Our souls shall be vessels ever growing, and ever as they grow, filled with the more and more life proceeding from the Father and the Son, from God the ordaining, and God the obedient.  The delight of the being, the abundance of the life he came that we might have, we can never know until we have it.  But even now to the holy fancy it may sometimes seem to glorious to support – as if we must die of very life – of more being than we could bear – to awake to a yet higher life, and be filled with a wine which our souls were heretofore too weak to hold!

To be for one moment aware of such pure simple love toward but one of my fellows as I trust I shall one day have toward each, must of itself bring a sense of life such as the utmost effort of my imagination can but feebly shadow now – a mighty glory of consciousness!  There would be, even in that one love, in the simple purity of a single affection such as we were created to generate and intended to cherish toward all, an expansion of life inexpressible, unutterable.  For we are made for love, not for self.  Our neighbor is our refuge; self is our demon-foe.

Every man is the image of God to every man, and in proportion as we love him, we shall know the sacred fact.  The most precious thing to a human soul is every other human soul.  One day we shall know this more clearly.  And if it be so between man and man, how will it not be between man and his Maker, between the child and his eternal Father, between the created and the creating Life?

Must not the glory of existence be endlessly redoubled in the infinite love of the creature – for all love is infinite – to the infinite God, the great one life, that whom is no other – only shadows, lovely shadows of him!

Choosing to Partake of the Divine Nature

Because we have come out of the divine nature, which chooses to be divine, we must choose to be divine, to be of God, to be one with God, loving and living as he loves and lives, and so be partakers of the divine nature.  Otherwise we perish.

Man cannot originate this life.  It must be shown him, and he must choose it.  God is the Father of Jesus and of us – of every possibility of our being.  Bur while God is the Father of his children, Jesus is the father of their sonship, for in him is made the life which is sonship to the Father – the recognition, in fact and life, that the Father has his claim upon his sons and daughters.

We are not and cannot become true dons and daughters without our will willing his will, our doing following his making.  It was the will of Jesus to be the thing God willed and meant him, that made him the true Son of God.  He was not the Son of God because he could not help it, but because he willed to be in himself the Son that he was in the divine idea.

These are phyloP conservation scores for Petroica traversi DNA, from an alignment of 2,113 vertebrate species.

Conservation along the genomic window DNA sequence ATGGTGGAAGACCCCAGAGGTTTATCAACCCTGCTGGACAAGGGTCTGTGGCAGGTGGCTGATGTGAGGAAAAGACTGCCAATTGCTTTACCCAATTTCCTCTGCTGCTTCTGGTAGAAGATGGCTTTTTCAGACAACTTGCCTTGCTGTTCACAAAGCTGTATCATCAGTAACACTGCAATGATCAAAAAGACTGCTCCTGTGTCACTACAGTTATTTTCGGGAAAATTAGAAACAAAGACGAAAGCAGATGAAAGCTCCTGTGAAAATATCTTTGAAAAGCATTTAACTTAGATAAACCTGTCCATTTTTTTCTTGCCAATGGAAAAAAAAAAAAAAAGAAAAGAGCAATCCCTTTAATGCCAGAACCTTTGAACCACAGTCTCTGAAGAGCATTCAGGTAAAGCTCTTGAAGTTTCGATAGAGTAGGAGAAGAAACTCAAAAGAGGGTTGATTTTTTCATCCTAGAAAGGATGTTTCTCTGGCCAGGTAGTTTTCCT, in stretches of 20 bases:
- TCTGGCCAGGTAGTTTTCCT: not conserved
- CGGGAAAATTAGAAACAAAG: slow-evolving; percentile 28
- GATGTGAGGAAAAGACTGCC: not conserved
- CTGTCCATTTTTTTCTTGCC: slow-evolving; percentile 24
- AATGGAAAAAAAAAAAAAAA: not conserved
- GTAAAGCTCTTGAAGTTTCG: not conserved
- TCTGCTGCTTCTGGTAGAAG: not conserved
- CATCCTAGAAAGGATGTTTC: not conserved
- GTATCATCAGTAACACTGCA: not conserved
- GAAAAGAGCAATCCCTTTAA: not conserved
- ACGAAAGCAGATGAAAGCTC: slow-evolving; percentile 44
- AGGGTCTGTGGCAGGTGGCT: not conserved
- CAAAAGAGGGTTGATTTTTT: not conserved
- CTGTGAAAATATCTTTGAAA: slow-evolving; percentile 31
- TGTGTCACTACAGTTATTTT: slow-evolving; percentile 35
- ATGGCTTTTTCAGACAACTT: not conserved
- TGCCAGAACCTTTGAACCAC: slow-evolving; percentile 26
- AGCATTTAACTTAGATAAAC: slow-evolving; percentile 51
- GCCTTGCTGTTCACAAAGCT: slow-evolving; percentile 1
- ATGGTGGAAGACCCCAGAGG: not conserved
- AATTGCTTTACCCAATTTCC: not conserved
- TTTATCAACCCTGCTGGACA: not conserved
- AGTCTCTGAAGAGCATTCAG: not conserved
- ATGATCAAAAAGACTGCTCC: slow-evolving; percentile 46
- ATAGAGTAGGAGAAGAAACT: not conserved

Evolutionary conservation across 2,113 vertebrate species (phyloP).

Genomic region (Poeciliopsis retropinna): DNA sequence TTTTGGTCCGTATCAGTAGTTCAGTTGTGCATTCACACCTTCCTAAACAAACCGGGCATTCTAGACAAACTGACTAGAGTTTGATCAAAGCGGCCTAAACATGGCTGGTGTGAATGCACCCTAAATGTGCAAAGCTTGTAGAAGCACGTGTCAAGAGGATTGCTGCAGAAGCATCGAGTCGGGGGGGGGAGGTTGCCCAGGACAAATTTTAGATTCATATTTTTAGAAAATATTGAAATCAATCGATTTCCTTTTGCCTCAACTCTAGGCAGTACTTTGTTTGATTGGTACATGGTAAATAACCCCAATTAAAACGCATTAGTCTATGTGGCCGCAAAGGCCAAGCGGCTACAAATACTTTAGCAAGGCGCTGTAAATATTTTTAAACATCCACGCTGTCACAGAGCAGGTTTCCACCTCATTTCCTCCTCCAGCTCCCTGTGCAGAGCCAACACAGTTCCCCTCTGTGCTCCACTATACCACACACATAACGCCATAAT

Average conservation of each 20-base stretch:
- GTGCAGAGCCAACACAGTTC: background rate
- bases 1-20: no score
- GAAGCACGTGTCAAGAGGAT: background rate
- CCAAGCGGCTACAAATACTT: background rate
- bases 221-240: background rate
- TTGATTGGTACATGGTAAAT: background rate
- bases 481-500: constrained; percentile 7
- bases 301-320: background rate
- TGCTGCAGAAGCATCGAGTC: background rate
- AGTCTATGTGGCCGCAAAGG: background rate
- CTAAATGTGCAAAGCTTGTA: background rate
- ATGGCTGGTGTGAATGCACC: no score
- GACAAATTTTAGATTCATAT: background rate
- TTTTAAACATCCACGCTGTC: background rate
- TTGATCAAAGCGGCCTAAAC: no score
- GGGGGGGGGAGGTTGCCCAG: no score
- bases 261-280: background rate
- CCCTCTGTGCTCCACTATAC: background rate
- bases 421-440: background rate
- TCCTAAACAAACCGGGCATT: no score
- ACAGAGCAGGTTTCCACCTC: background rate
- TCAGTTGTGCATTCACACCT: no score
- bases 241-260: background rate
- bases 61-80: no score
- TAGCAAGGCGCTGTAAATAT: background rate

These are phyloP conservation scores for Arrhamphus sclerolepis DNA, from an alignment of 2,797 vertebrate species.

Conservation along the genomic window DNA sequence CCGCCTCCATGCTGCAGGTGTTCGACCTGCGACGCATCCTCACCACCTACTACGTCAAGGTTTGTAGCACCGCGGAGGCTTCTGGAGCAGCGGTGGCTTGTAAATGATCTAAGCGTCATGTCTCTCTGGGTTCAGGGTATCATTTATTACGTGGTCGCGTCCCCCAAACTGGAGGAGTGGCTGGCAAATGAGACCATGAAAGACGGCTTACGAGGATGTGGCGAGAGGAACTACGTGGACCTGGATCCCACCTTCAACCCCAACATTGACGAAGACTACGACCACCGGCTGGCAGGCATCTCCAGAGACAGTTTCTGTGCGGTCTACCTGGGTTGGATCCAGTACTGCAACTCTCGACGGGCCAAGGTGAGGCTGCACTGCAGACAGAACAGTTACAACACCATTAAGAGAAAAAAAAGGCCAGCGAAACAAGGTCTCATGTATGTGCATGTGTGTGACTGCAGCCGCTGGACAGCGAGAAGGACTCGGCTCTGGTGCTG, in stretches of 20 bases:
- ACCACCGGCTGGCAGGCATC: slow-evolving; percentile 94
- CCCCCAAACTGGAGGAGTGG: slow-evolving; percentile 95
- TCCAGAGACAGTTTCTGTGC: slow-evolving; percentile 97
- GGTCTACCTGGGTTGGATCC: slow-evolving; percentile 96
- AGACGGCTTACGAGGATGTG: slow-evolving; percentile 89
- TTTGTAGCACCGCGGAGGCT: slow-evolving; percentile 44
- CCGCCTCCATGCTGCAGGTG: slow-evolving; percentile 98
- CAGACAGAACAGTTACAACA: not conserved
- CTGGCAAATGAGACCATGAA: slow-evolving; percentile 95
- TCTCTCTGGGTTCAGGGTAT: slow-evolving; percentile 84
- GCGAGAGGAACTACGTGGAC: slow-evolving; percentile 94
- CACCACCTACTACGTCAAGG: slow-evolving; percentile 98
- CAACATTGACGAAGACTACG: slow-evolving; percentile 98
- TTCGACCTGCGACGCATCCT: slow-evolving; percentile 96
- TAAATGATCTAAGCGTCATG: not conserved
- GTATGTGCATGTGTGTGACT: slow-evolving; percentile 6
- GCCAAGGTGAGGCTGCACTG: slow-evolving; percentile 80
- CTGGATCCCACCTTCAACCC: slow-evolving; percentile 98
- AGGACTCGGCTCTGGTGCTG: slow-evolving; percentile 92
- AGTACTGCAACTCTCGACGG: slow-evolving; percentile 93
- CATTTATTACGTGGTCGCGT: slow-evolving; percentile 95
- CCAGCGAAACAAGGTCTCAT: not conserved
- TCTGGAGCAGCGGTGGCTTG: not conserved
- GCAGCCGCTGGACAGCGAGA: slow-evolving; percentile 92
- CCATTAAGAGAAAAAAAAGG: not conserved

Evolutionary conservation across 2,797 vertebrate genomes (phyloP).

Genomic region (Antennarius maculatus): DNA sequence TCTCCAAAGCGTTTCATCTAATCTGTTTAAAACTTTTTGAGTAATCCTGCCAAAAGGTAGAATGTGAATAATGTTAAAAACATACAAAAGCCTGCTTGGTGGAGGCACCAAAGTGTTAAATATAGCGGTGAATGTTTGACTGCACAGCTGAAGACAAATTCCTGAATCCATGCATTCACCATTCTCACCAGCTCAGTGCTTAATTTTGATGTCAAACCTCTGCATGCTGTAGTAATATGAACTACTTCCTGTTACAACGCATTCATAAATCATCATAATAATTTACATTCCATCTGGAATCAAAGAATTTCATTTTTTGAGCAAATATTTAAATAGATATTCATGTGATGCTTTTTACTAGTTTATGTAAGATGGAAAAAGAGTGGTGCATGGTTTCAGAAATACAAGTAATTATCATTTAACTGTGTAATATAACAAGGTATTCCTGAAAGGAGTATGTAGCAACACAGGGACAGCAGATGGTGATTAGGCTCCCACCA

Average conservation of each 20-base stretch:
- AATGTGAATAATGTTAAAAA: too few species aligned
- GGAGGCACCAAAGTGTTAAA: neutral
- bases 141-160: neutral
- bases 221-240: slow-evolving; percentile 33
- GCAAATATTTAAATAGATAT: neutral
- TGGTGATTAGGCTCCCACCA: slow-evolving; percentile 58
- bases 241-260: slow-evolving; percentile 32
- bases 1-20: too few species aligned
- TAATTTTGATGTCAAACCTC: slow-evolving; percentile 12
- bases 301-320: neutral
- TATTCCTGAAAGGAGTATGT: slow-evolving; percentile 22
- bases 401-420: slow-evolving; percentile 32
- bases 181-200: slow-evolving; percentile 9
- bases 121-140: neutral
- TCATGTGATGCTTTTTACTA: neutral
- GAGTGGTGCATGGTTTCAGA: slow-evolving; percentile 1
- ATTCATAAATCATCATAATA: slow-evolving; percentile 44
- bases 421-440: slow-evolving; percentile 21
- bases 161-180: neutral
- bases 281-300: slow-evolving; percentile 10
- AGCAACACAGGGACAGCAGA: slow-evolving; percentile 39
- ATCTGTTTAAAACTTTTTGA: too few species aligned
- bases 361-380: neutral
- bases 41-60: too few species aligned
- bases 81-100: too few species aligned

So with us: we must be the sons we are.  We must be sons and daughters in our will.  And we can be sons and daughters, saved into the bliss of our being, only by choosing God the for the Father he is, and doing his will – yielding ourselves true sons and daughters to the absolute Father.

Therein lies human bliss – only and essential.

The working out of this our salvation must involve pain, and the handing of it down to them that are below must ever involve pain.  But the eternal form of the will of God in and for us is intensity of bliss.

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The Man that Fears to Doubt

“The man that feareth, Lord, to doubt,
In that fear doubteth thee.”
-George MacDonald

My wonderful wife bought me a biography of George MacDonald for Christmas. I’m sitting here reading it and came across this quote.

I find this quote to be quite profound.

A man who fears to have doubts regarding his faith or even regarding the character of God; in truth, this man already doubts the goodness and faithfulness of God. Additionally, the fear of uncovering something uncomfortable as a result of pursuing one’s doubts shows a certain insecurity, which, in and of itself is the result of doubt.

“If we are faithless, He remains faithful, for He cannot deny Himself.”
2 Tim 2:13

I say freely pursue your doubts because in the end you will either find yourself more convinced of the truth you began to doubt, or, you will find the truth you were missing. Doubts properly pursued are a gift from God himself.